“[Leslie] and I created a partnership, which I believe is the first between a therapist and a financial planner, to ultimately address and help conquer some of the self-sabotaging financial behaviors many women experience,”
Brown goes onto note that the U.S. News and World Report article, while informational and realistic, backs up several studies on women’s investment behavior completed by major financial firms completed in recent years. She recounts an online survey completed by MassMutual.
“MassMutual completed an online survey between November 15, 2009 and January 15, 2010 which interviewed over 1,000 of the company’s retirement plan participants,”
While there are still significant workplace earning equality challenges in the lives of many women, in approximately one-third of all American households women who are in relationships are the primary breadwinner. As such, these negative attitudes toward investing and retirement serve to not only hurt the woman in the relationship, but also her entire family.
Kausch agrees with Brown’s position and adds that she believes many of these attitudes toward finances are rooted in deeper psychological fears.
“Women’s lack of interest in financial planning is ultimately a type of fear, a sense of powerlessness,”
Whether single or married, Brown and Kausch have discovered that conversations about money inevitably lead to the realization of bigger life issues for many women and that while married women might automatically defer financial decisions to their spouse, single women who refuse to take charge of their financial futures might also be harboring other money-related issues, including using money as a way to feel loved, achieving a sense of purpose via shopping or through the acquiring of material possessions.
“As the MassMutual study shows and the U.S. News article proves, women have this tendency to voluntarily create financial disadvantages for themselves or use antiquated belief systems when it comes to being responsible for their own futures,” commented Brown. “At the same time, I’ve been working with women for a very long time and I’d like to say that each woman is unique and has her own perspective when it comes to financial planning. This also leads to the fact that sometimes there are deeper issues that I cannot handle as a financial planner. That is why Leslie [Kausch] and I developed a partnership. I know what it takes to become a successful investor; Leslie knows how to address fears and other roadblocks that prevent women from moving their lives forward.”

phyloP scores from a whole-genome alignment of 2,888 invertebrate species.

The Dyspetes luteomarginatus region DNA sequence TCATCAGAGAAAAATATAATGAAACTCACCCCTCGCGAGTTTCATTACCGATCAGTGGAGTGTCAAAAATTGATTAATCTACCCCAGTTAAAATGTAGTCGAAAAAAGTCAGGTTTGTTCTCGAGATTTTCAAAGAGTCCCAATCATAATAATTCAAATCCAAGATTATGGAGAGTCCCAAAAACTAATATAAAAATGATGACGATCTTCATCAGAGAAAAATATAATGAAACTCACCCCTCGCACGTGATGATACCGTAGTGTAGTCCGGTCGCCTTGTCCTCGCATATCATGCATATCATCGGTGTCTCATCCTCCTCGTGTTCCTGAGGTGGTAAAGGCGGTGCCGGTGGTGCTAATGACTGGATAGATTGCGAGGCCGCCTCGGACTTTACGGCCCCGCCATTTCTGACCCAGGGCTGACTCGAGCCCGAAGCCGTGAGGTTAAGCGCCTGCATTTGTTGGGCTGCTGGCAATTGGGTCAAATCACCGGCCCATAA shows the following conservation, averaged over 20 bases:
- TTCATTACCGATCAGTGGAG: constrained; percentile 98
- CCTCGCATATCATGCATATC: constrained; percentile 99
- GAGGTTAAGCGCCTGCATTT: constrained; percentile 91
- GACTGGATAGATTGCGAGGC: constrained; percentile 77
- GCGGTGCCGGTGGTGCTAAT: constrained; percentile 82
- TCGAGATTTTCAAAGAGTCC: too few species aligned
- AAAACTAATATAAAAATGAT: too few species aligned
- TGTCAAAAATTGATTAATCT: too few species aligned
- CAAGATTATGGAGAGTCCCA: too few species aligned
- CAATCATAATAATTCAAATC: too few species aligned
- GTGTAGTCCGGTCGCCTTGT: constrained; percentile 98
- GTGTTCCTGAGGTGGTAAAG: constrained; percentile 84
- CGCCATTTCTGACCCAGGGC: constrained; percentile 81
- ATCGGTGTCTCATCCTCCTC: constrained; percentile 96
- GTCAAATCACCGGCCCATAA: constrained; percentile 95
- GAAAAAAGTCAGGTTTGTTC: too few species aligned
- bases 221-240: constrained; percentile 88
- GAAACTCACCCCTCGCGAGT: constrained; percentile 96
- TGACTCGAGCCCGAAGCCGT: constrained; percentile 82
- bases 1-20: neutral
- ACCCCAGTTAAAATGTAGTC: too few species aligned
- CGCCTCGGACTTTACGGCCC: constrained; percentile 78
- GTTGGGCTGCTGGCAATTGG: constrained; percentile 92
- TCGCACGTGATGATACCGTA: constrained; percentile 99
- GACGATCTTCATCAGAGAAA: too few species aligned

The dynamic duo of Brown and Kausch are eager to instill their experience and open up the floor to have an informative and honest financial discussion with area women who are interested in taking the first step in addressing their financial futures or who want to change attitudes regarding their role in creating an effective financial plan. The Women, Wealth and Wine workshop is open to the public and interested individuals can find out more information about the workshop by visiting www.calipearl.com/
Cali Pearl Corporation is a privately-held fee only investment advisory firm based in Greensboro, North Carolina. Cali Pearl has created programs specifically tailored for women that address what women need, want, aspire to and expect in a happy and fulfilled financial life. The company is well-versed in providing services and advice related to investment management, insurance, risk management, trust and estate planning, financial planning and banking services to meet short- and long-term objectives. Cali Pearl Corporation can be contacted by visiting www.calipearl.com or calling 336-808-3496.
Leslie Kausch, Med, NCLPC, NCC is a licensed therapist and counselor who specializes in helping adults and young women address relationship issues, power dynamics, conflict resolution and issues related to confidence, anxiety and more. A graduate of the University of North Carolina at Greensboro, Kausch can be reached by calling 336-509-3680.